Flowers literally add sunshine to any room. While I prefer that you use the real botanicals God created, issues may arise that make that impossible. If faux is what you need to do for health or convenience, just be sure to make them convincing. I caution you about adding floral bouquets or arrangements that shout “I was created in a factory! I have no fragrance, I don’t need water and my stems have wire in them!” A floral design on your dining room table that uses KU blue roses, for example, is a dead giveaway. Mother Nature did not produce roses in that hue! Search for blossoms that portray a wonderful study in realism. Unfortunately, these beauties usually cost more, but the beauty they will add to any room will be worth the extra money.
Note that manmade posies are usually washable. Remove one petal and test it for color fastness. Once you have confirmed that the color won’t bleed, give them a gentle spritz with the sink sprayer to eliminate the dust and the occasional cobweb, then allow them to air dry and rearrange into a new floral design.
Less is More
My next suggested maybe met with some reservation, so I apologize up front. I do want you to remember that all of my advice should be viewed as suggestions. Your home is your home, and I truly honor that. However, I have to say that loading the tops of kitchen cabinets, high drywall shelves and tall pieces of furniture with silk plants is not desirable. I can’t really pinpoint the start of that design direction, but it might have been the restaurant designs of the 1980s. Back then, walls and decorative shelves were habitually loaded with stuff…all sorts of stuff. The problem is that when you place plants in areas that are 7' to 12' off the floor, you are not fooling anyone into believing they are real—and isn’t that the purpose? You want to convince family and friends that you have an amazing green thumb and that plants brought into your home thrive. Well, nobody in their right mind is going to retrieve a ladder from the garage and climb to those heights and water a plant! Now, gorgeous, you know and I know this isn’t going to happen. None of us are going to do this; I consider myself lucky if the tops of furniture get dusted yearly. (Maybe even consider leaving the tops of the cabinets bare to showcase the architecture of the cabinets.)
A better plan, I believe, is to place faux plants where you would position the real thing—and nowhere else. If you want a beautiful faux rosemary plant in your kitchen, find a fabulous pot and place it on the island or breakfast table, or tuck it into the corner on your kitchen counter. Place small plants in wonderful little teacups, antique china pots, or sleek chrome containers on stacks of books on side tables or in the bookcase. As for plants on the tops of cabinets (if you can’t resist) or on large pieces of furniture, select “containers” that relate to the room. For example, try a collection of antique cookie jars for plants in the kitchen and make the numbers few.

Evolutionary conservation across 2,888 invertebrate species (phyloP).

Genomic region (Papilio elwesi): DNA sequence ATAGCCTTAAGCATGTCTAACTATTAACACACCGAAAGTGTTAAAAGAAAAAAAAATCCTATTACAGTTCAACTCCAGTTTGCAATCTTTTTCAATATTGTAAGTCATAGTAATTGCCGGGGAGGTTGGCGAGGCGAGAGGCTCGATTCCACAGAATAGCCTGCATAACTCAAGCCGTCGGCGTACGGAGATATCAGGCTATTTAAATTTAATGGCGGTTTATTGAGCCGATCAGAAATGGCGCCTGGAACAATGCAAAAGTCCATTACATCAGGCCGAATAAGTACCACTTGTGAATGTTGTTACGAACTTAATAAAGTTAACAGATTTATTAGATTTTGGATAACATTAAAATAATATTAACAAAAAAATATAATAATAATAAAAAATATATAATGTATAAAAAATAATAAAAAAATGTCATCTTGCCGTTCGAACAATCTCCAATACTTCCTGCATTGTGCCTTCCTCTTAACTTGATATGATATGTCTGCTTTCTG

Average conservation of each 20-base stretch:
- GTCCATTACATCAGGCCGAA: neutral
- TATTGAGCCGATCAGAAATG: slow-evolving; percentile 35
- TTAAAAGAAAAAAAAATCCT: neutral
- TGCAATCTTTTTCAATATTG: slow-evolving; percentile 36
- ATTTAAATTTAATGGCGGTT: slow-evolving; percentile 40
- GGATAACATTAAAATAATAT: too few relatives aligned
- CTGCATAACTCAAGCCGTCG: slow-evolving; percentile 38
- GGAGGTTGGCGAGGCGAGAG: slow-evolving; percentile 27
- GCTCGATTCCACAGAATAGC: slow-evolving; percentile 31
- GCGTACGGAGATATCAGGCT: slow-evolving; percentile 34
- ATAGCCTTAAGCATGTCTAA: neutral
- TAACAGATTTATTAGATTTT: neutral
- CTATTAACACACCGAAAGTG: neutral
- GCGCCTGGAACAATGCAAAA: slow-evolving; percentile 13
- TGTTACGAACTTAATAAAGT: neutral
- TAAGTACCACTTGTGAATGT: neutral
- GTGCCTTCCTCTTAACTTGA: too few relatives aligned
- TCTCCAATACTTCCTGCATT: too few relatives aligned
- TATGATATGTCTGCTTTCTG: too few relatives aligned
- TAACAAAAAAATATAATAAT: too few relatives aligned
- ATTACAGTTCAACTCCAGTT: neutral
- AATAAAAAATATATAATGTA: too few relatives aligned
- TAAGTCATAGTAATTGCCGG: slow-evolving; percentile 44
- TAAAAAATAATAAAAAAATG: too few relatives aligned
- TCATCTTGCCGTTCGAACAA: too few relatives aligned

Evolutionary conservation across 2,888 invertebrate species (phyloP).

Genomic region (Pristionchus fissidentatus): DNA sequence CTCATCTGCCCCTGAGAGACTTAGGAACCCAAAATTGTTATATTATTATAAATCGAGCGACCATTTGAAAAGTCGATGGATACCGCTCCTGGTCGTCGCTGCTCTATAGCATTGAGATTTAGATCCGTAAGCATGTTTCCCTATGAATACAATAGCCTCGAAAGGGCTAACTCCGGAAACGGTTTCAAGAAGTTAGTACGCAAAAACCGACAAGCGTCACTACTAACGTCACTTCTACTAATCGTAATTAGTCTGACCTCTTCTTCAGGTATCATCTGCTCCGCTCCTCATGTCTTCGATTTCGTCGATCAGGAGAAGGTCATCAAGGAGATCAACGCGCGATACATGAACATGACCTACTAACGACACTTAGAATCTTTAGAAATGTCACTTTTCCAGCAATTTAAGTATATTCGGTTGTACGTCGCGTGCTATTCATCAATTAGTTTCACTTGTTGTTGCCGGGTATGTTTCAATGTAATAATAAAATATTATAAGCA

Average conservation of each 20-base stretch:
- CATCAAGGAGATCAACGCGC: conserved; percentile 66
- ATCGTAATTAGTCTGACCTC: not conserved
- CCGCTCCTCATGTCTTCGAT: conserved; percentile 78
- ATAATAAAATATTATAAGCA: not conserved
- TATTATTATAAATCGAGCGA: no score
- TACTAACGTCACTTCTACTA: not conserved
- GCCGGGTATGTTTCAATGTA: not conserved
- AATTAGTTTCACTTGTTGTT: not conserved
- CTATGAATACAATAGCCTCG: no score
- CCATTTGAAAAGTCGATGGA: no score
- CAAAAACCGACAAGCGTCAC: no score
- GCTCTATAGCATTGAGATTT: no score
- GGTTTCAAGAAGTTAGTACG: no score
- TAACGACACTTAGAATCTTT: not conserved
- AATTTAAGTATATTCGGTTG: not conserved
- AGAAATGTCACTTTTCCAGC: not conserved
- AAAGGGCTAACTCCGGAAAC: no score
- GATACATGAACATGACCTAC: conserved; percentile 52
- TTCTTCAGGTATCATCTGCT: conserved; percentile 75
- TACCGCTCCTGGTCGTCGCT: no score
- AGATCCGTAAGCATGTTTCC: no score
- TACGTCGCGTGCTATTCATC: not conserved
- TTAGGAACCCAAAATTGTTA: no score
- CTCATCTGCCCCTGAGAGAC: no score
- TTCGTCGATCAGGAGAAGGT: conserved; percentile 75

There is no alternative for plants and flowers in your home—nothing! The little lift a bright green plant tucked in just the right location in a room can be so beneficial to the joy of that space. Or the fragrance of a tight little bundle of bright pink carnations placed lovingly next to your kitchen sink in a crystal or cheerfully painted ceramic vase. These are such delightful little rewards you can indulge yourself with, so don’t wait for an occasion for flowers. And, after the carnations are ready to be tossed, clip the blooms off and add them to your spring bowl of potpourri!
I will leave you this week with some funny words from Erma Bombeck!
"Never go to a doctor whose office plants have died!"
See you next week!
Jan Colvin has been a professional interior designer for over 25 years (Allied ASID). She accredits her mother Pat Robinson and Lucille Chase for her intense interest and love for design.
She has taught interior design at the college level and operated her private design business since 2001. Look for her new book soon!
Jan welcomes questions, which will be answered in her columns. Send your questions to: email@example.com